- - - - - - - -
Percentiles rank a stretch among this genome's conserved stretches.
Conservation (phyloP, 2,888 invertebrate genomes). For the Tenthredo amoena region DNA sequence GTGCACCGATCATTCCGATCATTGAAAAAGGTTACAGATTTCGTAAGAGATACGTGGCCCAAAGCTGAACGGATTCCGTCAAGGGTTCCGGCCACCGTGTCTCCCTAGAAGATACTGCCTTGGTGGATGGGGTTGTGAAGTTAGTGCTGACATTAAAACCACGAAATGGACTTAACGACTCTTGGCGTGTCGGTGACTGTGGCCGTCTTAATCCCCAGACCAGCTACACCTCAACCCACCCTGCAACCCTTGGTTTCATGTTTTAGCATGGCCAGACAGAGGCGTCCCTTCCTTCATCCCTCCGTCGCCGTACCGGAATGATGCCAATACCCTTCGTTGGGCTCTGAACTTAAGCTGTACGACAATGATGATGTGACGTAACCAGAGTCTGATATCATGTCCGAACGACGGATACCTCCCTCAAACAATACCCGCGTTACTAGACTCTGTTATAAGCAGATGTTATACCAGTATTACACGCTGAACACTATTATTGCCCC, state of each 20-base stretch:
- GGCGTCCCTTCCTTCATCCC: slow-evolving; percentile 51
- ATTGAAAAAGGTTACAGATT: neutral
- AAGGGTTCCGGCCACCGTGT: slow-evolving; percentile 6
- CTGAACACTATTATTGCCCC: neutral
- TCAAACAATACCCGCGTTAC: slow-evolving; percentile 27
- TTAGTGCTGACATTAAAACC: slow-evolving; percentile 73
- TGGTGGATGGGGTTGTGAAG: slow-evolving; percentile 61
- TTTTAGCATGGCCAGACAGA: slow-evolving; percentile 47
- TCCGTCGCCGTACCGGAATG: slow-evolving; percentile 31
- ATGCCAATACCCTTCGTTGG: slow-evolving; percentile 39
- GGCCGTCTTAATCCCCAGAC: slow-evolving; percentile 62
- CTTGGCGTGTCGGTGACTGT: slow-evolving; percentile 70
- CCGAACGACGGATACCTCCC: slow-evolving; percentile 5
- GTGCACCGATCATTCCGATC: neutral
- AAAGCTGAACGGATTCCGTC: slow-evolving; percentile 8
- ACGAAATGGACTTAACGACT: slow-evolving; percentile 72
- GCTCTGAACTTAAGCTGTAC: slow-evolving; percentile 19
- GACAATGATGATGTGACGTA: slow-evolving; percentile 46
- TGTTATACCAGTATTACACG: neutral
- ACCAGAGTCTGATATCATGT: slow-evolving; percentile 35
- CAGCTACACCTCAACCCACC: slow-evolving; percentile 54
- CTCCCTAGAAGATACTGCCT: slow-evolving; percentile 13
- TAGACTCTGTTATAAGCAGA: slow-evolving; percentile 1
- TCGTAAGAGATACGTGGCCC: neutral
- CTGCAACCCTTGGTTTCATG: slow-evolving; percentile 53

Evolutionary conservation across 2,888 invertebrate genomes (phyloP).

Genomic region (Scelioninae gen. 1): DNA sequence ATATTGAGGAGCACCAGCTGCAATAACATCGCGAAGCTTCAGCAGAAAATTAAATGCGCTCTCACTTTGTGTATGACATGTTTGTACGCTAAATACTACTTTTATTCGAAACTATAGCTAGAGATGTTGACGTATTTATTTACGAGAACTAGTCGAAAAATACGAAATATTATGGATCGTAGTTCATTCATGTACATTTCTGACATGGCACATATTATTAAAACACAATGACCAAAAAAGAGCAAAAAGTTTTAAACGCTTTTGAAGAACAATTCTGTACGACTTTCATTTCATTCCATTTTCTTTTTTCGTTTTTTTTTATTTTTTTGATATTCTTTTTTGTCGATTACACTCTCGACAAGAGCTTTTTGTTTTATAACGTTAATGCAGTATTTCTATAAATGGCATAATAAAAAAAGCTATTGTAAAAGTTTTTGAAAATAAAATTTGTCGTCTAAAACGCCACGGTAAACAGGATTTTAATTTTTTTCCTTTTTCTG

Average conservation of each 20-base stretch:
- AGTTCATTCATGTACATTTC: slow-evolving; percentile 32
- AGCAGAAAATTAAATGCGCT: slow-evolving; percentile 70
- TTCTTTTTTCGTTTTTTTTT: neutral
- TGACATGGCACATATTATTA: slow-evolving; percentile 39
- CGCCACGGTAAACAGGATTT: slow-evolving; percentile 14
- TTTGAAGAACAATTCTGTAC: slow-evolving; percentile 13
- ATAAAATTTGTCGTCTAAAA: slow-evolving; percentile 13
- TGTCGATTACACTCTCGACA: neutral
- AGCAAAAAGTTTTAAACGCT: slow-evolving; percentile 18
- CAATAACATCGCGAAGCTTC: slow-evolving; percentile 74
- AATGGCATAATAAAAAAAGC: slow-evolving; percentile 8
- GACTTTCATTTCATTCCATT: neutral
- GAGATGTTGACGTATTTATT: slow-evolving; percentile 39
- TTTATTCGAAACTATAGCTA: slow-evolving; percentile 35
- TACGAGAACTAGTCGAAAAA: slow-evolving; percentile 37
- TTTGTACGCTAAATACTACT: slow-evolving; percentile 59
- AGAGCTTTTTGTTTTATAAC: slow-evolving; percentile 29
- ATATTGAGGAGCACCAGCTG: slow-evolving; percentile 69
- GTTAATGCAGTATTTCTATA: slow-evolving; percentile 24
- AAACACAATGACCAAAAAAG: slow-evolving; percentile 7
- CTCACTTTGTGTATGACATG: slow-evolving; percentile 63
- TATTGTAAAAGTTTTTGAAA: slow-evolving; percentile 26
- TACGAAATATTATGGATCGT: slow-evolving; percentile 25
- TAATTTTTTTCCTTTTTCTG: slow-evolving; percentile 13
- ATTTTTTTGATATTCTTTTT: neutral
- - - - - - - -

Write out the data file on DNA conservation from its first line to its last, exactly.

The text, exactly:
Percentiles rank a stretch among this genome's conserved stretches.
Conservation (phyloP, 2,888 invertebrate genomes). For the Tenthredo amoena region DNA sequence GTGCACCGATCATTCCGATCATTGAAAAAGGTTACAGATTTCGTAAGAGATACGTGGCCCAAAGCTGAACGGATTCCGTCAAGGGTTCCGGCCACCGTGTCTCCCTAGAAGATACTGCCTTGGTGGATGGGGTTGTGAAGTTAGTGCTGACATTAAAACCACGAAATGGACTTAACGACTCTTGGCGTGTCGGTGACTGTGGCCGTCTTAATCCCCAGACCAGCTACACCTCAACCCACCCTGCAACCCTTGGTTTCATGTTTTAGCATGGCCAGACAGAGGCGTCCCTTCCTTCATCCCTCCGTCGCCGTACCGGAATGATGCCAATACCCTTCGTTGGGCTCTGAACTTAAGCTGTACGACAATGATGATGTGACGTAACCAGAGTCTGATATCATGTCCGAACGACGGATACCTCCCTCAAACAATACCCGCGTTACTAGACTCTGTTATAAGCAGATGTTATACCAGTATTACACGCTGAACACTATTATTGCCCC, state of each 20-base stretch:
- GGCGTCCCTTCCTTCATCCC: slow-evolving; percentile 51
- ATTGAAAAAGGTTACAGATT: neutral
- AAGGGTTCCGGCCACCGTGT: slow-evolving; percentile 6
- CTGAACACTATTATTGCCCC: neutral
- TCAAACAATACCCGCGTTAC: slow-evolving; percentile 27
- TTAGTGCTGACATTAAAACC: slow-evolving; percentile 73
- TGGTGGATGGGGTTGTGAAG: slow-evolving; percentile 61
- TTTTAGCATGGCCAGACAGA: slow-evolving; percentile 47
- TCCGTCGCCGTACCGGAATG: slow-evolving; percentile 31
- ATGCCAATACCCTTCGTTGG: slow-evolving; percentile 39
- GGCCGTCTTAATCCCCAGAC: slow-evolving; percentile 62
- CTTGGCGTGTCGGTGACTGT: slow-evolving; percentile 70
- CCGAACGACGGATACCTCCC: slow-evolving; percentile 5
- GTGCACCGATCATTCCGATC: neutral
- AAAGCTGAACGGATTCCGTC: slow-evolving; percentile 8
- ACGAAATGGACTTAACGACT: slow-evolving; percentile 72
- GCTCTGAACTTAAGCTGTAC: slow-evolving; percentile 19
- GACAATGATGATGTGACGTA: slow-evolving; percentile 46
- TGTTATACCAGTATTACACG: neutral
- ACCAGAGTCTGATATCATGT: slow-evolving; percentile 35
- CAGCTACACCTCAACCCACC: slow-evolving; percentile 54
- CTCCCTAGAAGATACTGCCT: slow-evolving; percentile 13
- TAGACTCTGTTATAAGCAGA: slow-evolving; percentile 1
- TCGTAAGAGATACGTGGCCC: neutral
- CTGCAACCCTTGGTTTCATG: slow-evolving; percentile 53

Evolutionary conservation across 2,888 invertebrate genomes (phyloP).

Genomic region (Scelioninae gen. 1): DNA sequence ATATTGAGGAGCACCAGCTGCAATAACATCGCGAAGCTTCAGCAGAAAATTAAATGCGCTCTCACTTTGTGTATGACATGTTTGTACGCTAAATACTACTTTTATTCGAAACTATAGCTAGAGATGTTGACGTATTTATTTACGAGAACTAGTCGAAAAATACGAAATATTATGGATCGTAGTTCATTCATGTACATTTCTGACATGGCACATATTATTAAAACACAATGACCAAAAAAGAGCAAAAAGTTTTAAACGCTTTTGAAGAACAATTCTGTACGACTTTCATTTCATTCCATTTTCTTTTTTCGTTTTTTTTTATTTTTTTGATATTCTTTTTTGTCGATTACACTCTCGACAAGAGCTTTTTGTTTTATAACGTTAATGCAGTATTTCTATAAATGGCATAATAAAAAAAGCTATTGTAAAAGTTTTTGAAAATAAAATTTGTCGTCTAAAACGCCACGGTAAACAGGATTTTAATTTTTTTCCTTTTTCTG

Average conservation of each 20-base stretch:
- AGTTCATTCATGTACATTTC: slow-evolving; percentile 32
- AGCAGAAAATTAAATGCGCT: slow-evolving; percentile 70
- TTCTTTTTTCGTTTTTTTTT: neutral
- TGACATGGCACATATTATTA: slow-evolving; percentile 39
- CGCCACGGTAAACAGGATTT: slow-evolving; percentile 14
- TTTGAAGAACAATTCTGTAC: slow-evolving; percentile 13
- ATAAAATTTGTCGTCTAAAA: slow-evolving; percentile 13
- TGTCGATTACACTCTCGACA: neutral
- AGCAAAAAGTTTTAAACGCT: slow-evolving; percentile 18
- CAATAACATCGCGAAGCTTC: slow-evolving; percentile 74
- AATGGCATAATAAAAAAAGC: slow-evolving; percentile 8
- GACTTTCATTTCATTCCATT: neutral
- GAGATGTTGACGTATTTATT: slow-evolving; percentile 39
- TTTATTCGAAACTATAGCTA: slow-evolving; percentile 35
- TACGAGAACTAGTCGAAAAA: slow-evolving; percentile 37
- TTTGTACGCTAAATACTACT: slow-evolving; percentile 59
- AGAGCTTTTTGTTTTATAAC: slow-evolving; percentile 29
- ATATTGAGGAGCACCAGCTG: slow-evolving; percentile 69
- GTTAATGCAGTATTTCTATA: slow-evolving; percentile 24
- AAACACAATGACCAAAAAAG: slow-evolving; percentile 7
- CTCACTTTGTGTATGACATG: slow-evolving; percentile 63
- TATTGTAAAAGTTTTTGAAA: slow-evolving; percentile 26
- TACGAAATATTATGGATCGT: slow-evolving; percentile 25
- TAATTTTTTTCCTTTTTCTG: slow-evolving; percentile 13
- ATTTTTTTGATATTCTTTTT: neutral